The Free Market in Healthcare – Another Fantasy

This is a departure from my normal political topics. In the past few days I have described why the free market does not work with the healthcare system in the United States at least two times. Because both were sort of ad hoc, I decided to write one that is a little more complete. Neither of my readers will mind a change in subject and I get to review interesting stuff.

This article is based on classical economic theory. The Austrian school of economics will argue that some of the assumptions below, notably perfect knowledge, are not valid. The Heritage Foundation has published a refutation of the original argument at I’ll come back to these later. Note that I am not a practicing economist so there will be valid disagreements with some of the items below. However, taken as a whole and observing the healthcare market, I believe the argument to be valid. Free markets, like all principles in economics, depend on certain conditions being present. In reality, there are very few markets where all the principles apply but in many cases, enough are true to get close to the “invisible hand”.

A market is an opportunity for buyers and sellers to come together to exchange goods and services for some medium of exchange, generally money. A “free market” is one where the laws of supply and demand operate “free” of influences outside the market itself.

You can find market assumptions in many places. The particular list I chose comes from a course at Swarthmore college (

Perfect Competition:

For a market to be free, the producers must have the same products to sell and the sellers have the same needs. Every doctor, nurse, lab, hospital or clinic must be indistinguishable. Given the flap over “you can keep your doctor”, I’d guess Americans don’t see doctors as interchangeable. Since we never know the cost in advance, you can’t argue that they get to choose the best price for value. The presence of insurance companies in the mix also makes it more difficult for either the buyer or seller to actually know in advance what the cost to the buyer will be. If you are having a stroke, you are not going to price shop Emergency Rooms in any event. It is also not at all clear that competition in US healthcare brings costs down except in very limited conditions.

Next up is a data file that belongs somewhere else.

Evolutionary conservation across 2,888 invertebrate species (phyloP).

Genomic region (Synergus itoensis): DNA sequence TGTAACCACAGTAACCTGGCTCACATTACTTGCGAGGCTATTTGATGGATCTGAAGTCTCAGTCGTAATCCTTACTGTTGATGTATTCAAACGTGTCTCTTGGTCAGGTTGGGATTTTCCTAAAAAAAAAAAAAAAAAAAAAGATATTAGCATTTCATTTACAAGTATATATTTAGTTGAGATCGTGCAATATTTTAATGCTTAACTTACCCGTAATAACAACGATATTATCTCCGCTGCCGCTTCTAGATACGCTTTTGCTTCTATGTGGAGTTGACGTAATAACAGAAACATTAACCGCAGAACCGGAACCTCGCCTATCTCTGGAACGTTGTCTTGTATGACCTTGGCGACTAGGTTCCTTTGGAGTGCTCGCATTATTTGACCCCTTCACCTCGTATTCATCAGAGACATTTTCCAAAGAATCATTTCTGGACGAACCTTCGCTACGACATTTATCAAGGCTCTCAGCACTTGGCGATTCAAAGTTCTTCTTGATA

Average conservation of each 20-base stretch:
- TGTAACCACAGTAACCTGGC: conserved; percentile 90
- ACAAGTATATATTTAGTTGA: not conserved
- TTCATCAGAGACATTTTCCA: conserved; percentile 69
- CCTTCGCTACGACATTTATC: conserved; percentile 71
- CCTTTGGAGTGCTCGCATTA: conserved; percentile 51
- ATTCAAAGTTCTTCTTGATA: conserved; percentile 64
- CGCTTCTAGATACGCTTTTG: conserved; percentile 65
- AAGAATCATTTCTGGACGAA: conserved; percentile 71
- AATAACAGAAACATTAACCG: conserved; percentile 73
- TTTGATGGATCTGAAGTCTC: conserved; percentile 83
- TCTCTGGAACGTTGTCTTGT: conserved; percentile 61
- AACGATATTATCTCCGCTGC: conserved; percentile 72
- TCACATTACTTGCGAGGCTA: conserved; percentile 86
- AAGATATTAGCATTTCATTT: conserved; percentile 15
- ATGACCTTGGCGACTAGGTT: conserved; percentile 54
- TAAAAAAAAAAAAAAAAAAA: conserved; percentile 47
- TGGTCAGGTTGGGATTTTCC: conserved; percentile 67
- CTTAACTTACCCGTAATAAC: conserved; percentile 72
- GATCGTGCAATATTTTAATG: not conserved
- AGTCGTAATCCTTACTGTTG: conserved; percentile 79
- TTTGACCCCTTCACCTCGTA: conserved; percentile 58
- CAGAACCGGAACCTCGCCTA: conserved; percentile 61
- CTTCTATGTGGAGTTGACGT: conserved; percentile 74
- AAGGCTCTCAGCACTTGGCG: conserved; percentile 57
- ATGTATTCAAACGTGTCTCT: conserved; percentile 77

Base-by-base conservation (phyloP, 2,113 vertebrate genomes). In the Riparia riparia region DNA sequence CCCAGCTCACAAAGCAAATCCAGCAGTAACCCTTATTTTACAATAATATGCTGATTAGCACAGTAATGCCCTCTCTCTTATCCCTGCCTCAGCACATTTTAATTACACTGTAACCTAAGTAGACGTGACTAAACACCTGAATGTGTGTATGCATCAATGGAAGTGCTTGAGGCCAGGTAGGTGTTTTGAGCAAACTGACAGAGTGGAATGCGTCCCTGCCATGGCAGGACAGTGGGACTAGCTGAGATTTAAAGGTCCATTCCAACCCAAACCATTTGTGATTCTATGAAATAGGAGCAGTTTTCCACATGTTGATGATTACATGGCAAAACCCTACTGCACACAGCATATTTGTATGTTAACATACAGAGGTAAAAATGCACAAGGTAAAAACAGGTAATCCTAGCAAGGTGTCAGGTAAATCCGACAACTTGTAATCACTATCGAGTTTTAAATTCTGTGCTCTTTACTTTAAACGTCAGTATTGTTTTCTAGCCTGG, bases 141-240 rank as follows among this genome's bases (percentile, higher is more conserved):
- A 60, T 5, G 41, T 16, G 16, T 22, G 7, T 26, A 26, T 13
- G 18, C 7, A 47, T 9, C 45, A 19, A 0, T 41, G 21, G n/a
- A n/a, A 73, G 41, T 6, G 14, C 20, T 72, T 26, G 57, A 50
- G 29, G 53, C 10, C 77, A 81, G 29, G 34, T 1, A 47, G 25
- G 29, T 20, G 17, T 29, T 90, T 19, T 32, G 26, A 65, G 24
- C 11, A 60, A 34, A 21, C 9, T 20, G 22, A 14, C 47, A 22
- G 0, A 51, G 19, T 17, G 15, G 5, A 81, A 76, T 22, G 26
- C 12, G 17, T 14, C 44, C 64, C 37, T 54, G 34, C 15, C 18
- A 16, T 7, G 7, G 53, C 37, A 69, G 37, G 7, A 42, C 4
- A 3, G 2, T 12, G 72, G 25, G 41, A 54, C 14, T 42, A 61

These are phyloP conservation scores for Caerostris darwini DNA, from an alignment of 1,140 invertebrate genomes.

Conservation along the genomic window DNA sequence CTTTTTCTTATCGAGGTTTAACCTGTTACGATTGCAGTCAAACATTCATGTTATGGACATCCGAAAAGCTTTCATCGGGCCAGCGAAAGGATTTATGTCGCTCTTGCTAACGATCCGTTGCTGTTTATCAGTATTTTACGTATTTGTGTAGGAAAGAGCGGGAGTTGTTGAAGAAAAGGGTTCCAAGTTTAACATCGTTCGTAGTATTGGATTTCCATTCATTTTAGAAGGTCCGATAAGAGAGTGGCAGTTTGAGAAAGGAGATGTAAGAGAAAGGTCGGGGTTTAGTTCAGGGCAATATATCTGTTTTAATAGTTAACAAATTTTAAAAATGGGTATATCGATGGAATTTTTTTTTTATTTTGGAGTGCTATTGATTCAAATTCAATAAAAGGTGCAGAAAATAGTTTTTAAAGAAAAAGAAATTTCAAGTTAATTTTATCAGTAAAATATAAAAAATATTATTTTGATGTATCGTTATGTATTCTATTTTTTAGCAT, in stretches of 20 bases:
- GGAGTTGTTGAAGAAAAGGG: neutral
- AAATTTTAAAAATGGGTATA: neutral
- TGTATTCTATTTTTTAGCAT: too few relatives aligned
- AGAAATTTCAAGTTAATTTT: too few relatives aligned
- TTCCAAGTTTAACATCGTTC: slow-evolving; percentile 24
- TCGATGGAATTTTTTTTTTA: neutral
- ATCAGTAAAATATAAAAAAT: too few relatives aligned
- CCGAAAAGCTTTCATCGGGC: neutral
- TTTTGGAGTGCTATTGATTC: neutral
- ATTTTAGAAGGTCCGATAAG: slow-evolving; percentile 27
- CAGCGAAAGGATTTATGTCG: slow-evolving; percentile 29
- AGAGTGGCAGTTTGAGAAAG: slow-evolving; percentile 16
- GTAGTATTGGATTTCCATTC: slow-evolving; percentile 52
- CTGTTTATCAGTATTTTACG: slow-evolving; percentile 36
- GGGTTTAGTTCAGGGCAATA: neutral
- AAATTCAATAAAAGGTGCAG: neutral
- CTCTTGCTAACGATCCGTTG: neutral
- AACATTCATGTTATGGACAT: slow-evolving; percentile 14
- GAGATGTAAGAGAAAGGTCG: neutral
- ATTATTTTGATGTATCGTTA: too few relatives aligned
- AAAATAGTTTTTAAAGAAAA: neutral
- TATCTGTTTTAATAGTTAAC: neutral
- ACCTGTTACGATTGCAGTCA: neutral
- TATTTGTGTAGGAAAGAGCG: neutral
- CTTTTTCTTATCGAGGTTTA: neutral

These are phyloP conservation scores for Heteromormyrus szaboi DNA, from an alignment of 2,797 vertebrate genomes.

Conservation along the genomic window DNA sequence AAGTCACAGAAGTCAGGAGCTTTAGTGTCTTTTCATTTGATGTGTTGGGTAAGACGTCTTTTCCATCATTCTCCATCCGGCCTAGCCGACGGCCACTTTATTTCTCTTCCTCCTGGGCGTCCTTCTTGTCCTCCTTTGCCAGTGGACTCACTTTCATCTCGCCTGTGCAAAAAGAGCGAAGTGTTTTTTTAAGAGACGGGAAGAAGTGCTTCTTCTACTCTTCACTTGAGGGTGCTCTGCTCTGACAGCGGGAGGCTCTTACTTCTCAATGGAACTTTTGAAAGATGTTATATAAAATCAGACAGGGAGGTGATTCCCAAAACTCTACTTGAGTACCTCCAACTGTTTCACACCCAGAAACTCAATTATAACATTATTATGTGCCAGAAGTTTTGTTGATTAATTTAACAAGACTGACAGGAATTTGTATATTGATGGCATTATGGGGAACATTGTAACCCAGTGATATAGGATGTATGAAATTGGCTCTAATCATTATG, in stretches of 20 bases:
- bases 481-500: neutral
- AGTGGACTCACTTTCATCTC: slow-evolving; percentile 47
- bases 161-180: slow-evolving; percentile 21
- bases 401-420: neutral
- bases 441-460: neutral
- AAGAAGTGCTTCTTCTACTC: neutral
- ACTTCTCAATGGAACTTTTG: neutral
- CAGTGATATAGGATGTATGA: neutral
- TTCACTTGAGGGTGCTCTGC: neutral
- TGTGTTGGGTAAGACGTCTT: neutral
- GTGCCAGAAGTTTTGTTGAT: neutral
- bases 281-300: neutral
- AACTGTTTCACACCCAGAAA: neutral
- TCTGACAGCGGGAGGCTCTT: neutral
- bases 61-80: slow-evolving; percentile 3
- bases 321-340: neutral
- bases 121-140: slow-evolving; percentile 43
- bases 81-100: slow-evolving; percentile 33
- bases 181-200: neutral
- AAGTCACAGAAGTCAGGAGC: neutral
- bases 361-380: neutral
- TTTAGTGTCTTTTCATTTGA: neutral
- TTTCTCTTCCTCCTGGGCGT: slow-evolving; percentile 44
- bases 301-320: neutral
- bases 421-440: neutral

Perfect information:

Buyers and sellers should have all the relevant information on the product and its pricing. Tough to do! It isn’t even clear what the product is. Is it a visit to the doctor’s office? A specific procedure the doctor performs? A series of treatments for a disease or chronic condition? Is it your health in general? Is it health insurance?

The medical community, even with WebMD and other health web sites, will know so much more than any consumer that they hold all the cards. A well-educated consumer can narrow the gap and should. But she will still be not be able to compete.  Moreover, since the buyer in most cases (employer-provided insurance) is not the consumer of the product, the consumer had little choice either in what was purchased or what kind of coverage is included.  Likewise, the provider of the product (doctor, lab) is negotiating with the buyer’s intermediary through his own intermediary (e.g., clinic or hospital group).  The chance to have common information on pricing is worse than on the product itself.

Perfect mobility of resources:

This deals with barriers to entry like regulation of hospitals or licensing of nurses and training of doctors. Medical schools set the number of US graduates that will be able to practice. Thirty-five states have laws (Certificate of Need) limiting the concentration of hospitals and certain kinds of devices.  They came about out of fear that too much availability would cause prices to rise to ensure that the equipment was profitable.  That is exactly the opposite of the way a free market is supposed to work but apparently there was evidence as far back as the ’60s that it was not working for health care.  Regardless of the reason for the laws, it is certainly a restriction of capital mobility.